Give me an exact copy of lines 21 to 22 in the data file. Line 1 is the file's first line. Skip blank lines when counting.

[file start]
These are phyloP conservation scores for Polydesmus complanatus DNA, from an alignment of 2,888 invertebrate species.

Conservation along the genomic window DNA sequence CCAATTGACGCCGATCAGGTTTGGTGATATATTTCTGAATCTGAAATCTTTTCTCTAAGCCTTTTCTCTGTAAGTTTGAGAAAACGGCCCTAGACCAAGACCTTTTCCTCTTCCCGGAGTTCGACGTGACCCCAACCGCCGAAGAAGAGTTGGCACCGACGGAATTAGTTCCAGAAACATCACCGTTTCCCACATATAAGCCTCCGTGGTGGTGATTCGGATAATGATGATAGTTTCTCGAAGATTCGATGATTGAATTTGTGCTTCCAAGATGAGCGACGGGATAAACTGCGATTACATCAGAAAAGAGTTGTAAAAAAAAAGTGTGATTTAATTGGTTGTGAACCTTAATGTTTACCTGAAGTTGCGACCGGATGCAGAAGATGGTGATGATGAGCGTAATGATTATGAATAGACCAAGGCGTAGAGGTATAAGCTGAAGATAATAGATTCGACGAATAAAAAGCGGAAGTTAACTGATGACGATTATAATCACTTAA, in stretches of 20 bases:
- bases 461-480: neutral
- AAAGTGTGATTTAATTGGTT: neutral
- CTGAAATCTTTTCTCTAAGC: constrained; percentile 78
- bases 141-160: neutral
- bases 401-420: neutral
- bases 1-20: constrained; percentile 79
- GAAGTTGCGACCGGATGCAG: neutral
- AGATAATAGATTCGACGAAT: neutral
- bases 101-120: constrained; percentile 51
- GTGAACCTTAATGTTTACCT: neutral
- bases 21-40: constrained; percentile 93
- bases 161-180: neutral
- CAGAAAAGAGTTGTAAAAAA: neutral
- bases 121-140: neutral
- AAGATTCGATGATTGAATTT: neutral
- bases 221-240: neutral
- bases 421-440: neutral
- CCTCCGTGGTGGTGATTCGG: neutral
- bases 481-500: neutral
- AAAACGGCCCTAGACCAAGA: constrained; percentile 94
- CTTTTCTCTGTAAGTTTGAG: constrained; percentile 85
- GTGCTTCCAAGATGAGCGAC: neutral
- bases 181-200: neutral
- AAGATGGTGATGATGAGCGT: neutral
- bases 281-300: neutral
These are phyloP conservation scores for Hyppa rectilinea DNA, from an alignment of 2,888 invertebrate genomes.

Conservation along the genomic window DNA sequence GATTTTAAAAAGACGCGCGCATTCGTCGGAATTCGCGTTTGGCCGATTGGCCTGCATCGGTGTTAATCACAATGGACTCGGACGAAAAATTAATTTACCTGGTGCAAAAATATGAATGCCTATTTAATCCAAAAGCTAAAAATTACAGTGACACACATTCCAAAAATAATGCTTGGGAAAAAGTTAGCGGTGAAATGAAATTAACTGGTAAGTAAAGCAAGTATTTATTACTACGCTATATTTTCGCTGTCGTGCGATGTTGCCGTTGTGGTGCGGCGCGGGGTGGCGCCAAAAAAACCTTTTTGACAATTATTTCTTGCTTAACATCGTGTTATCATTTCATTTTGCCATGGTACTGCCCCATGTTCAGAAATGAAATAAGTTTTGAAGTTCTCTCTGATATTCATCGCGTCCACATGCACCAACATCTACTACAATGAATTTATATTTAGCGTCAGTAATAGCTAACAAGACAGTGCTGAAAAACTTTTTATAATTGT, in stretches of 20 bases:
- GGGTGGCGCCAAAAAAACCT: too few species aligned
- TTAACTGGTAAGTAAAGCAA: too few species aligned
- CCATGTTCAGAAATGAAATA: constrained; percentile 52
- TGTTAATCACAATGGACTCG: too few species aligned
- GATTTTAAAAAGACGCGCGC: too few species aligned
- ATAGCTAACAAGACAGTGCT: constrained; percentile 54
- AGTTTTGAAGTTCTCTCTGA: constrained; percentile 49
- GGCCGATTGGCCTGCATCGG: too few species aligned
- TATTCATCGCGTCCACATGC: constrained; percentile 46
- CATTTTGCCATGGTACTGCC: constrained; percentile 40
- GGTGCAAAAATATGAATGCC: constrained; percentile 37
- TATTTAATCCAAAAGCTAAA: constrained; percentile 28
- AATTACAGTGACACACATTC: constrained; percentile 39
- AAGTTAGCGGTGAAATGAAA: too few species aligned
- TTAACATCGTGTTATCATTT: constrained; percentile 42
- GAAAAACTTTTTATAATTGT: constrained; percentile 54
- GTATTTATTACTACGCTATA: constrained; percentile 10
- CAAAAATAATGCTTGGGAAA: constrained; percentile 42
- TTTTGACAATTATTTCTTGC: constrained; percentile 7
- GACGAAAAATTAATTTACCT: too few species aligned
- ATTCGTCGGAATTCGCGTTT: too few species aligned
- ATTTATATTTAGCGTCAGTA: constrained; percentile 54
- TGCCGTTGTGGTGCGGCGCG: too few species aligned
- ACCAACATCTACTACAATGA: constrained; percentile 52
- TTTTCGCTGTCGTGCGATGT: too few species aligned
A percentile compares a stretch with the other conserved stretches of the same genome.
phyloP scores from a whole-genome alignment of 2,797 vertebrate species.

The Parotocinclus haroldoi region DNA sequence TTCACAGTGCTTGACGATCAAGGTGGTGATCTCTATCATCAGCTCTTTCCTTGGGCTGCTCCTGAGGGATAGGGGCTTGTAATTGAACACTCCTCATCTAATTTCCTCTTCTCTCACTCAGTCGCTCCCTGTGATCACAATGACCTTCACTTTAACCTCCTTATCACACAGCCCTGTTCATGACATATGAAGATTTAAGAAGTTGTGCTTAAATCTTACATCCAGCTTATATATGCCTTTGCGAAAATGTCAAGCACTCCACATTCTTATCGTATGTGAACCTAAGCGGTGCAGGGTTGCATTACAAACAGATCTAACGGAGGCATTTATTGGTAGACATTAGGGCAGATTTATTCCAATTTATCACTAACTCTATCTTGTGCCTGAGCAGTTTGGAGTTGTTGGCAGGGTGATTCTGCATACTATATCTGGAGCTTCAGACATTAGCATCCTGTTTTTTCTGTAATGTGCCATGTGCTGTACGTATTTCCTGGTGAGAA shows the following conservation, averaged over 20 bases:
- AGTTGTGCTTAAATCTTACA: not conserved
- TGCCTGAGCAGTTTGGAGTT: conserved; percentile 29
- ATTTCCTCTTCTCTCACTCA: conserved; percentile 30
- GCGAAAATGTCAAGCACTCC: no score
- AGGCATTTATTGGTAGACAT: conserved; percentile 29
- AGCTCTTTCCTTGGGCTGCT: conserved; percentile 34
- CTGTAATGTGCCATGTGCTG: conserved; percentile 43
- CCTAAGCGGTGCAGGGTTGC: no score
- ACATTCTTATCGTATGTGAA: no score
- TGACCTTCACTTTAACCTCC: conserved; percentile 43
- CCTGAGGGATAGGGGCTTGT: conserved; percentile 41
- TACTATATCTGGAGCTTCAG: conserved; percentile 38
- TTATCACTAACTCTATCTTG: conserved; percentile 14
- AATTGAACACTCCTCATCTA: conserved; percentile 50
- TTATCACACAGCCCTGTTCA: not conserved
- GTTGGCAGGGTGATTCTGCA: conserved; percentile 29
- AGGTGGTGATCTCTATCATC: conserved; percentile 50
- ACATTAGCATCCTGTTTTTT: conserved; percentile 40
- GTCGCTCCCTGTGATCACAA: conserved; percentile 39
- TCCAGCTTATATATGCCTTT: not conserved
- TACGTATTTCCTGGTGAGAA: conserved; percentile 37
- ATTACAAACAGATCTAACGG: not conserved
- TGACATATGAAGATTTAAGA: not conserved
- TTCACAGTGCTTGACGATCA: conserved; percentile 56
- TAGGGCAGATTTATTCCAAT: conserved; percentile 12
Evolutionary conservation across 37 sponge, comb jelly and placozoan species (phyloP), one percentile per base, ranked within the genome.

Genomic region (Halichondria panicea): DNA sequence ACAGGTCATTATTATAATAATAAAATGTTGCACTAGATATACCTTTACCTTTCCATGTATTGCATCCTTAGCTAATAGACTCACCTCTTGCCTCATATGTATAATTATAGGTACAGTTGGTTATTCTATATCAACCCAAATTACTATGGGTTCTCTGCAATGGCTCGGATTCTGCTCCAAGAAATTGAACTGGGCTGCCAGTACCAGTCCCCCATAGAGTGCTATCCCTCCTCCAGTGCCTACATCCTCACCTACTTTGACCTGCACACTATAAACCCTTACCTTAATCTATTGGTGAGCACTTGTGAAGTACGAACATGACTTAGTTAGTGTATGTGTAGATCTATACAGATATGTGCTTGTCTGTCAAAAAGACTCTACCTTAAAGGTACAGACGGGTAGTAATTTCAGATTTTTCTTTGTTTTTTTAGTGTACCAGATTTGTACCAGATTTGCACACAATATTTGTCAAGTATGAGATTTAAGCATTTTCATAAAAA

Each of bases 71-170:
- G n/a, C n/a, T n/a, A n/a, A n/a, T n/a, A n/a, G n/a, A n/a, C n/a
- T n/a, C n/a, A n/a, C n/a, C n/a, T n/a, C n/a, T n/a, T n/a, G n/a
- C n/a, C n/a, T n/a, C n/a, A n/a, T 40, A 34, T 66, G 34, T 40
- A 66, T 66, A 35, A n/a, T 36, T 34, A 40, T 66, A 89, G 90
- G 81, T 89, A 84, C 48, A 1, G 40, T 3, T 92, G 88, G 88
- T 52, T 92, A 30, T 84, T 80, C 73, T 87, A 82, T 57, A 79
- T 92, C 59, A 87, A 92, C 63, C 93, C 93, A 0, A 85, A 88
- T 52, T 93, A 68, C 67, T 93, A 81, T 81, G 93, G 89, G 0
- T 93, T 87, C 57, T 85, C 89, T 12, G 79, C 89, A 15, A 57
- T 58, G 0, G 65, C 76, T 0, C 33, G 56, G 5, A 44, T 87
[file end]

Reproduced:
- bases 481-500: neutral
- AAAACGGCCCTAGACCAAGA: constrained; percentile 94